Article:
Over the course of several months, I put Sadowsky’s Jimmy Bruno and Jim Hall Signature guitars through a good deal of real-world challenges at my regular gigs in the San Francisco Bay Area. Not only did both instruments sound excellent in more intimate venues—such as Jazz at Pearl’s in San Francisco, and the tasting rooms of several prestigious Napa Valley wineries—they also held up in mid-sized clubs such as Yoshi’s Jazz House in Oakland, and outdoors at the Stanford Jazz Festival in Palo Alto.
Designed with travel in mind, the Jimmy Bruno features a compact body and a sleek neck with fairly narrow string spacing. This guitar is perfect for showcasing a player’s chops while still delivering a big sound. It offers a surprisingly warm tone, and I was pleasantly surprised at the clarity and intonation of every note, no matter where I played on the neck. I’m used to notes petering out above the 12th fret on most hollowbody electrics, but on the Bruno they sang all the way up the neck.
Sadowsky has addressed the little things, as well. For example, the pickguard is gradually elevated as you move away from the strings in order to provide a comfortable rest for your palm or fingers while picking. Also, the output jack is positioned closer to the strap button than on most guitars to avoid having the cord poke you in the leg, or get in the way on the stand. And because Jimmy Bruno does a lot of videos and clinics, Sadowsky has added attractive, mother-of-pearl cat’s-eye inlays on the fretboard so students can better see what he’s doing. I played this guitar in numerous venues using a variety of amps—including a Fender Deluxe Reverb and Twin Reverb, a Gibson GA6, an AER Compact 60, and even directly through the P.A.—and, each time, I was able to dial in a happening sound with no trouble. In spite of its smallish body, the Bruno’s surprisingly full acoustic tone also makes it well suited for practicing without an amp. This great-playing instrument is ideal for players who like to travel light, yet still want the tonal richness and complexity that a larger-bodied archtop delivers.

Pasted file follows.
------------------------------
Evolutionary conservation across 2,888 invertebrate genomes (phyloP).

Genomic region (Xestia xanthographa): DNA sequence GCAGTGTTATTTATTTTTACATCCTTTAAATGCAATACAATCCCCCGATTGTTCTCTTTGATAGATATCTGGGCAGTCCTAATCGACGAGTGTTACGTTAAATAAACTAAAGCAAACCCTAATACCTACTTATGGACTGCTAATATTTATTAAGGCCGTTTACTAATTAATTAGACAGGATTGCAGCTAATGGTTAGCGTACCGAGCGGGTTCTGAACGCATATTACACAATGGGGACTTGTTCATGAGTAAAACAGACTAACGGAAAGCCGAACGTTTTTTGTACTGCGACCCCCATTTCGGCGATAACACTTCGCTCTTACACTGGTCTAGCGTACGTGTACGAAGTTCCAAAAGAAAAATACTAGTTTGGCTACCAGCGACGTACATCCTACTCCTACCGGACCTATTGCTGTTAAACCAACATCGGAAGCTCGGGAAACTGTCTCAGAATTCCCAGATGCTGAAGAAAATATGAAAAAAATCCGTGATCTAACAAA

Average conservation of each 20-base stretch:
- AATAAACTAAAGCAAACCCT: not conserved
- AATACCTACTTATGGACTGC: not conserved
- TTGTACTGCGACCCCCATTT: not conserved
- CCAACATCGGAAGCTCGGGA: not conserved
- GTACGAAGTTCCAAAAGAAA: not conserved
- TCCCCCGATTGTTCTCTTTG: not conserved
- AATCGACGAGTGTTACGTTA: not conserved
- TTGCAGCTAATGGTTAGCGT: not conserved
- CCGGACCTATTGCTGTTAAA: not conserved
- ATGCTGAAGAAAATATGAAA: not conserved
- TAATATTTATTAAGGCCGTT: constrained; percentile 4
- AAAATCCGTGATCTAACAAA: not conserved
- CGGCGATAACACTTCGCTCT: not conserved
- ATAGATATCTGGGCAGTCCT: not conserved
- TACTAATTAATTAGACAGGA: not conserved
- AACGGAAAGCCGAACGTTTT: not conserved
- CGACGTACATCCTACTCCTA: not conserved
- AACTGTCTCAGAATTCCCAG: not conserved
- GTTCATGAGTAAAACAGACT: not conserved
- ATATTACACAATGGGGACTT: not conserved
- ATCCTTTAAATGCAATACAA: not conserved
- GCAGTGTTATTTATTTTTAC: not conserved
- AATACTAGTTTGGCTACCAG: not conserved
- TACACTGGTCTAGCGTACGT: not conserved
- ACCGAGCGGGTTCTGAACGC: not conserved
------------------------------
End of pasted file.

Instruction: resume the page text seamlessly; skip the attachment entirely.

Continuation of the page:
Jim Hall Signature
Based on Hall’s D’Aquisto—which in turn, was inspired by the guitarist’s old Gibson ES-175—the Jim Hall Signature model (a standard Jim Hall model is also available in four color choices) captures the timeless beauty of classic vintage archtops without the hassles that typically go along with them. With its maple top, this guitar is less muddy and feedback-prone than a spruce-topped instrument, and the tradeoff is only a slight loss of acoustic volume. As with the Jimmy Bruno, you get a well-balanced sound with excellent intonation all over the neck. The string tension is perfect for playing with a wide range of dynamics, and even when picking softly, you can feel each note resonating through the super-thin top and back. The tuning is so stable that I lowered the sixth string to Bb to double the bass line on a gig, and then took a solo without going out of tune one bit. On the same gig, I turned the guitar completely off in order to accompany the bass solo with a great acoustic sound that effortlessly filled the room. I figured as I was playing a Jim Hall guitar, why not try to replicate the sound of him comping behind jazz bass legend Ron Carter?
Played through the same selection of amps, the Jim Hall Signature always delivered a crystal-clear sound, yet had plenty of punch for louder blues gigs—and this is with just a neck pickup. I also used the guitar on several recordings, and I found that it required very little in the way of EQ. The custom-wound DiMarzio JH delivers the power you’d expect from a humbucker, yet leaves out the low-end mud, which is not an easy feat. In fact, the only thing that would improve the Jim Hall would be for it to have two of these pickups. But even in stock trim, this is one fabulous jazz guitar.